Global commercial unmanned aerial vehicle (UAV) revenues will reach $15bn in 2022, according to a new report from Interact Analysis. UAVs or drones, which are currently best known for their use by the military are finding their way into countless commercial applications the research found. The industry is predicted to grow on average by 50% per year over the next five years, reaching $15bn in 2022, up from just $1.3bn in 2016.
Global commercial unmanned aerial vehicle (UAV) revenues will reach $15bn in 2022, according to a new report from Interact Analysis.
UAVs or drones, which are currently best known for their use by the military are finding their way into countless commercial applications the research found. The industry is predicted to grow on average by 50% per year over the next five years, reaching $15bn in 2022, up from just $1.3bn in 2016.
Growth will be largely driven by two key markets - U.S. and China - and combined they will account for half of industry revenues in 2022.
"The U.S. market is undergoing rapid transformation following the release of the FAAs Part 107 regulations, and will grow from less than $500m last year to more than $4bn in 2022," said Ash Sharma, research director at Interact Analysis and co-author of the report. "China and the United States will propel global growth given their huge commercial end-markets such as inspection, surveying and energy; however, growth will come from around the entire world and all 15 markets we studied are poised for massive growth."
Information in the release is derived from The Commercial UAV Market - 2017 Report from Interact Analysis which has been produced following six months of primary research and dozens of hours of interviews and data collection.
UAV Services to Take Lions Share of Revenues
Although UAV hardware will remain a substantial market, the report found that UAV services will be the biggest driver of revenue growth over the next five years. The report predicts that revenues generated by UAV services will exceed $8bn by 2022 - almost double the revenues coming from the UAV hardware itself.
"Due to the immaturity of the downstream market - e.g. service providers capable of effectively employing UAVs - UAV vendors are having to work directly with end-customers and provide services to them. However, as the industry matures and third-party service providers begin using UAVs as a standard "tool", we forecast substantial revenues to come from this route-to-market," said Alastair Hayfield, research director at Interact Analysis and co-author of the report.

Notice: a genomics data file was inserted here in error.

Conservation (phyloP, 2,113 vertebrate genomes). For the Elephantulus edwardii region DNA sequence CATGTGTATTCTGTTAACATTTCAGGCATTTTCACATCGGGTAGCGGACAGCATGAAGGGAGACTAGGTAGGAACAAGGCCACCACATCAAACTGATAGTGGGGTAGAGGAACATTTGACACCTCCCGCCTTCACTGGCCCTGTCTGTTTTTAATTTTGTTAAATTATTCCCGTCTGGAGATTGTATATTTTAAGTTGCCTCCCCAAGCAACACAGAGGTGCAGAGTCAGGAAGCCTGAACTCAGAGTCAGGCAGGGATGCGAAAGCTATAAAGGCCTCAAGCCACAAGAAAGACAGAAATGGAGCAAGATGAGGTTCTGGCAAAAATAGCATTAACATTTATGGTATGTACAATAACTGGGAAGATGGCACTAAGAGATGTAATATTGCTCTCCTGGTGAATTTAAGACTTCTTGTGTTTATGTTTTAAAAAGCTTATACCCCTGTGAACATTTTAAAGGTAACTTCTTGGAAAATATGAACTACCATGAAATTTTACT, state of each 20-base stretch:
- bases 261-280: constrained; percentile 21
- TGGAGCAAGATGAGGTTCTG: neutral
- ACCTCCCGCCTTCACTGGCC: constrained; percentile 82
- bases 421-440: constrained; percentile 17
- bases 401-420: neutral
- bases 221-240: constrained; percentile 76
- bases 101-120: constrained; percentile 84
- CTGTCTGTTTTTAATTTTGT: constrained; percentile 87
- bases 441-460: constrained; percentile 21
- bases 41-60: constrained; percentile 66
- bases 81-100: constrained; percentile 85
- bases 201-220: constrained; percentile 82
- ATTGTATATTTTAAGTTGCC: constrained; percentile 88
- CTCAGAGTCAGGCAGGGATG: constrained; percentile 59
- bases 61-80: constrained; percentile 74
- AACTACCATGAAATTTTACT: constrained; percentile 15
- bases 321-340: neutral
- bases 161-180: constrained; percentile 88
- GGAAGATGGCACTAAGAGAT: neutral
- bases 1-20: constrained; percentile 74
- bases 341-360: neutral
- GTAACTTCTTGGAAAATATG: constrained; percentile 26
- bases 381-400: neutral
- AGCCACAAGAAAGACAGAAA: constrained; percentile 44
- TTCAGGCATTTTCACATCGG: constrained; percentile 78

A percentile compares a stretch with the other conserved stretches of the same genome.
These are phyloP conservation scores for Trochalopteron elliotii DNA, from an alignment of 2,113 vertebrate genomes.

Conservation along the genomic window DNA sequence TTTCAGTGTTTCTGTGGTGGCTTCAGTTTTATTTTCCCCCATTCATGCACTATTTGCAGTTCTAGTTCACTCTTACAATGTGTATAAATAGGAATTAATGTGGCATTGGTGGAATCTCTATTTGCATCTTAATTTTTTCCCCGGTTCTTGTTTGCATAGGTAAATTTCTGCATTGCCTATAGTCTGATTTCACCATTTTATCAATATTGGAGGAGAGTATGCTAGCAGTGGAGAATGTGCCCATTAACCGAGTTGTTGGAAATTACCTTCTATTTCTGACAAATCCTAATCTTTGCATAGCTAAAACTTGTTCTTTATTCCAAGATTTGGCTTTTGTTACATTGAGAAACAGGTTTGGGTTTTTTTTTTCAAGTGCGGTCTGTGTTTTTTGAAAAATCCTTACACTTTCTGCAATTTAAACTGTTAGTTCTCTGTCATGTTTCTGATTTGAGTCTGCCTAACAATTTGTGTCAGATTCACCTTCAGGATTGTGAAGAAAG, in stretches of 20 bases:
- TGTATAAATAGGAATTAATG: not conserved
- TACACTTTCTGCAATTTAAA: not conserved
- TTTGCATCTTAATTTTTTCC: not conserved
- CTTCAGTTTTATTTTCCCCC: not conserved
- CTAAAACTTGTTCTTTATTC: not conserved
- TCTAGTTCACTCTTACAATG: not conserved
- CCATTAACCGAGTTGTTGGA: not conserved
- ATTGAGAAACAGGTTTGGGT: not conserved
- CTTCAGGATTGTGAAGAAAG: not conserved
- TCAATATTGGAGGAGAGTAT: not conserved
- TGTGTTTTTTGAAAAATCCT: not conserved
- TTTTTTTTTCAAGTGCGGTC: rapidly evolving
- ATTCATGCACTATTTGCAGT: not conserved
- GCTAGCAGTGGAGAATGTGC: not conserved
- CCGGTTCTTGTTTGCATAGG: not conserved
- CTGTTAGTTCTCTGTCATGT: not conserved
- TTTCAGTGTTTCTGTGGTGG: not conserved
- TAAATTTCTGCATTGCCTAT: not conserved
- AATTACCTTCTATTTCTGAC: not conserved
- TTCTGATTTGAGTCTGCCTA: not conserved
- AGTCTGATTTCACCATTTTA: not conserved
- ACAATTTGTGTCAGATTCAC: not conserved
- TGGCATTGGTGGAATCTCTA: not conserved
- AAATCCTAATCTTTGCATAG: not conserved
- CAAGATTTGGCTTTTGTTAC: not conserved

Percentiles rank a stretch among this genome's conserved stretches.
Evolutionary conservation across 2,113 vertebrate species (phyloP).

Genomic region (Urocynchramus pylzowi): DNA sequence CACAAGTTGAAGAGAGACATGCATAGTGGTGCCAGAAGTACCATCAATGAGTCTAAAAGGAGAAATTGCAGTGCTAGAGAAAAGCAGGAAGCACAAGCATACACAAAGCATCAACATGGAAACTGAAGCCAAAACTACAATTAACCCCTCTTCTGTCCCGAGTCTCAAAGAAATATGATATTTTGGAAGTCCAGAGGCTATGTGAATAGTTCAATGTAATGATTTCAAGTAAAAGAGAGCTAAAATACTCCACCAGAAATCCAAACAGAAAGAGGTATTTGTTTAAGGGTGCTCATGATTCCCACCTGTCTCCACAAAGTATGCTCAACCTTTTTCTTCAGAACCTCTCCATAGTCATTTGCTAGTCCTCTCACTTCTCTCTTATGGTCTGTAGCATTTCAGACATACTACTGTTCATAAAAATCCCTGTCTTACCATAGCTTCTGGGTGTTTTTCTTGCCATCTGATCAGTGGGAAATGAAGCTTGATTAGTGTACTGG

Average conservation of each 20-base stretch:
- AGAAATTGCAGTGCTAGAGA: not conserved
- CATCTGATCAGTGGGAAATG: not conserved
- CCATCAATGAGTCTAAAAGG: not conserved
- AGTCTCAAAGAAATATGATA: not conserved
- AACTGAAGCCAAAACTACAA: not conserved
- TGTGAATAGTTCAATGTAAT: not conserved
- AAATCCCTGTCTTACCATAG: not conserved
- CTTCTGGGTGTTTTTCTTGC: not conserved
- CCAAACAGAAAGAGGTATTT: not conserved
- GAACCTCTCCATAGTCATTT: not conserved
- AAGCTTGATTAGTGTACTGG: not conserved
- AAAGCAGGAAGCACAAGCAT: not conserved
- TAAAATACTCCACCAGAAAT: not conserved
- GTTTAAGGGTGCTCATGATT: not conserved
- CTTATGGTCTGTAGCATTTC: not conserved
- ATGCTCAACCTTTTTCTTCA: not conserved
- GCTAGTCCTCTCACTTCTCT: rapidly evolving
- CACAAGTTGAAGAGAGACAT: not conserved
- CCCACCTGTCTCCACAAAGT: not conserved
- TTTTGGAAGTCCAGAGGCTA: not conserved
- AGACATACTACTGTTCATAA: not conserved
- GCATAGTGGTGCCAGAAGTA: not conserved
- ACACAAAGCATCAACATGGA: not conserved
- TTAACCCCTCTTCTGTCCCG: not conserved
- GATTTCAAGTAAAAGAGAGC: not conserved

Building & Infrastructure and Energy Most Promising, but Agriculture Lags
The Building & Infrastructure vertical - which includes building inspection, construction, mining and transportation - is forecast to be the largest by 2022 and a major driver of UAV industry growth. Building inspection which includes the inspection and surveying of infrastructure such as cell towers, bridges and buildings is predicted to become the single largest application in 2022 and worth close to $2.5bn that year. Energy - which includes the inspection of oil and gas pipelines and oil rigs and refineries, power lines and renewable energy assets - is also poised for impressive growth as customers in this capital-intense vertical seek to deploy UAVs for inspection of their assets to lower operating costs and reduce risk.
Agriculture which has been tipped to lead industry growth by other industry reports was not viewed quite as positively by this report. Although fast growth is still predicted for UAVs in agriculture, it will remain one of the smaller verticals according to the report. Although UAVs offer a number of advantages in agriculture and will see strong uptake, barriers such as competing solutions (such as satellite imagery), tight margins and price pressure, industry fragmentation and an inertia to adopt new technology will temper demand.
Software and Analytics to Outpace Hardware
Software and analytics will also become an increasingly important part of this industry as the vast amount of data harvested by the UAVs need to be properly handled, interpreted and analyzed to make it actionable. The report found that software and analytics revenues will grow from less than $50m in 2016 to close to $2bn in 2022. Software and analytics revenues will grow substantially quicker than those from hardware due to the nature of software subscription sales and renewals.
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